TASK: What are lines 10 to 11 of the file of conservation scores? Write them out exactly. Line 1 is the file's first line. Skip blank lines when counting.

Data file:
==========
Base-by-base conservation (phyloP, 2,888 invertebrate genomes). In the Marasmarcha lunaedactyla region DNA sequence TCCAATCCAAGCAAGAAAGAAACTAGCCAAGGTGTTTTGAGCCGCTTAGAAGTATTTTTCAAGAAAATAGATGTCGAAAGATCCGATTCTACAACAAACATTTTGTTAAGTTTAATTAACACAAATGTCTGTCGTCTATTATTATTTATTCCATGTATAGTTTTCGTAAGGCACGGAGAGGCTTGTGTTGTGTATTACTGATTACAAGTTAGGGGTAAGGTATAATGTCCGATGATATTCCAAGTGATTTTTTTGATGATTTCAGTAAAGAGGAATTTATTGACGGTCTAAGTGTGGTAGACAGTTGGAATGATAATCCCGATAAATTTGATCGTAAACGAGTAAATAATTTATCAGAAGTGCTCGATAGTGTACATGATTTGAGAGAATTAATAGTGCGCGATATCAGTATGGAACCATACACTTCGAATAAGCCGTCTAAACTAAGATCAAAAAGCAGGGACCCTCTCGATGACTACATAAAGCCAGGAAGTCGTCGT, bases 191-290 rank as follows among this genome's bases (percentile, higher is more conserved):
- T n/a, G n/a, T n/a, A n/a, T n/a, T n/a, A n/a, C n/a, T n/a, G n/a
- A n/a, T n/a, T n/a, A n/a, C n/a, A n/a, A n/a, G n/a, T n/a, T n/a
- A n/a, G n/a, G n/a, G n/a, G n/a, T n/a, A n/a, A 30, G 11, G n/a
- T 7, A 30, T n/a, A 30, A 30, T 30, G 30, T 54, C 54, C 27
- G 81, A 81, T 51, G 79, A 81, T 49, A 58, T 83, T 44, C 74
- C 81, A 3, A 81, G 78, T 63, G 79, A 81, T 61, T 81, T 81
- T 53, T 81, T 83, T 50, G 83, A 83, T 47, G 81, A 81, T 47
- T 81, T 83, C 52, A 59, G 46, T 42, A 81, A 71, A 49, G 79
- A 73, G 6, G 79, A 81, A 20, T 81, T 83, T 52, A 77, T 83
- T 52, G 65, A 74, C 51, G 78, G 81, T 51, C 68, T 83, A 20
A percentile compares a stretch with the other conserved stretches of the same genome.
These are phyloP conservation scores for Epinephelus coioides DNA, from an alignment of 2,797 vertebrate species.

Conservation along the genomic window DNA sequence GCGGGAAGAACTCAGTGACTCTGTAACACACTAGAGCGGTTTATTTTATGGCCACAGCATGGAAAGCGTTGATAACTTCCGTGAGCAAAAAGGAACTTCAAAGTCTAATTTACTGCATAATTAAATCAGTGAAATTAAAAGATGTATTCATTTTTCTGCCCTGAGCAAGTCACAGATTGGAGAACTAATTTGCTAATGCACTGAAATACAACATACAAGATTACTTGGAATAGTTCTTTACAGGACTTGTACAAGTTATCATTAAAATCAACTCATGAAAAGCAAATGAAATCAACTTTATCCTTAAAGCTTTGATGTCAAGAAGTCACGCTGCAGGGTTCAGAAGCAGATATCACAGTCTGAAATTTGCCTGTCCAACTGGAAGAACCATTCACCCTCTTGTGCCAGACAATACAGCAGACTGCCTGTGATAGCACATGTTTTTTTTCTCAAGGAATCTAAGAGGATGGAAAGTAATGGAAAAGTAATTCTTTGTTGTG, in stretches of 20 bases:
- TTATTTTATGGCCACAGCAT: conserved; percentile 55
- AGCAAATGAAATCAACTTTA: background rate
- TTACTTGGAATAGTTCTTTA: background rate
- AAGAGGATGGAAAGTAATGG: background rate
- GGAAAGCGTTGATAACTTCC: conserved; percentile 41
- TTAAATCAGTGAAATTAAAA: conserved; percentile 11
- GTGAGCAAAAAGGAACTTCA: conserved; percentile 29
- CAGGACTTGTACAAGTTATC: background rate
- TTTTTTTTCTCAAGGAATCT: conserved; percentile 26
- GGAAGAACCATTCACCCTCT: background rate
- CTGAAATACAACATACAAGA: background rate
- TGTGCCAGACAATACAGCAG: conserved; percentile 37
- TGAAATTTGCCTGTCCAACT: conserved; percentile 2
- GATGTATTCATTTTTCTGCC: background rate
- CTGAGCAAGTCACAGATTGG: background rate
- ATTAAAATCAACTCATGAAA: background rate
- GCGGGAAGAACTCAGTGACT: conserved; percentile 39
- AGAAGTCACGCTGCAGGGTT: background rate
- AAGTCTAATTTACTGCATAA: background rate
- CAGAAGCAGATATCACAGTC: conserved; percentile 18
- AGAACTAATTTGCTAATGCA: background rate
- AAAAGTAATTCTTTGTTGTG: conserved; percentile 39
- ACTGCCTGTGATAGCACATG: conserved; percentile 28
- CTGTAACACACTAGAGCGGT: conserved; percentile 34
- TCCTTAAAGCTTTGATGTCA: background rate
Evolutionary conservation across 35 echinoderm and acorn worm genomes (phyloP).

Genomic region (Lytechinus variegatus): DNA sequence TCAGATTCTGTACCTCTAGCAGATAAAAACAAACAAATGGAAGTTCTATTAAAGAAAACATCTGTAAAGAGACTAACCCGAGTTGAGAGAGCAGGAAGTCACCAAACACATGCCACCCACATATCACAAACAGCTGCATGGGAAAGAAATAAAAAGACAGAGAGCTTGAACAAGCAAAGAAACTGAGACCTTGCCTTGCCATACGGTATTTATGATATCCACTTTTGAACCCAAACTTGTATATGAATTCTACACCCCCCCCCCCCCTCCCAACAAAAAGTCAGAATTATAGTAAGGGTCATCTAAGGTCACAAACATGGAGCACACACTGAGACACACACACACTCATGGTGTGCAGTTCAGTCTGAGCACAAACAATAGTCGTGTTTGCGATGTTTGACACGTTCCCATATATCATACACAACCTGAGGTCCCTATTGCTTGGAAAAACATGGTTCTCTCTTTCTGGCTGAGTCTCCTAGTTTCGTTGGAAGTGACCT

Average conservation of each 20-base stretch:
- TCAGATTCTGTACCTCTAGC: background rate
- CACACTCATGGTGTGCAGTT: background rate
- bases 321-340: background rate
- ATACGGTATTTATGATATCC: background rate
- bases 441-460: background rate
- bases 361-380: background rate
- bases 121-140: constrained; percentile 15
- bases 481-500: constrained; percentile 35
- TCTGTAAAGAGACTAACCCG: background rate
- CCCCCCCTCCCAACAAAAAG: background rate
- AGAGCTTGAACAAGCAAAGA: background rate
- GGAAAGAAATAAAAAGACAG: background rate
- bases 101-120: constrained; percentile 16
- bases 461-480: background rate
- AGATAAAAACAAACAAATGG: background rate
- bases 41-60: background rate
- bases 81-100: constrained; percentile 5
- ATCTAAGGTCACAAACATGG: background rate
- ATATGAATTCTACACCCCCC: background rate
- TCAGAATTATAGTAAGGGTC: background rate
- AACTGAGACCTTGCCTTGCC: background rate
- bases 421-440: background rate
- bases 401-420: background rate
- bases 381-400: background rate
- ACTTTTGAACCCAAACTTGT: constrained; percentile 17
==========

- A 73, G 6, G 79, A 81, A 20, T 81, T 83, T 52, A 77, T 83
- T 52, G 65, A 74, C 51, G 78, G 81, T 51, C 68, T 83, A 20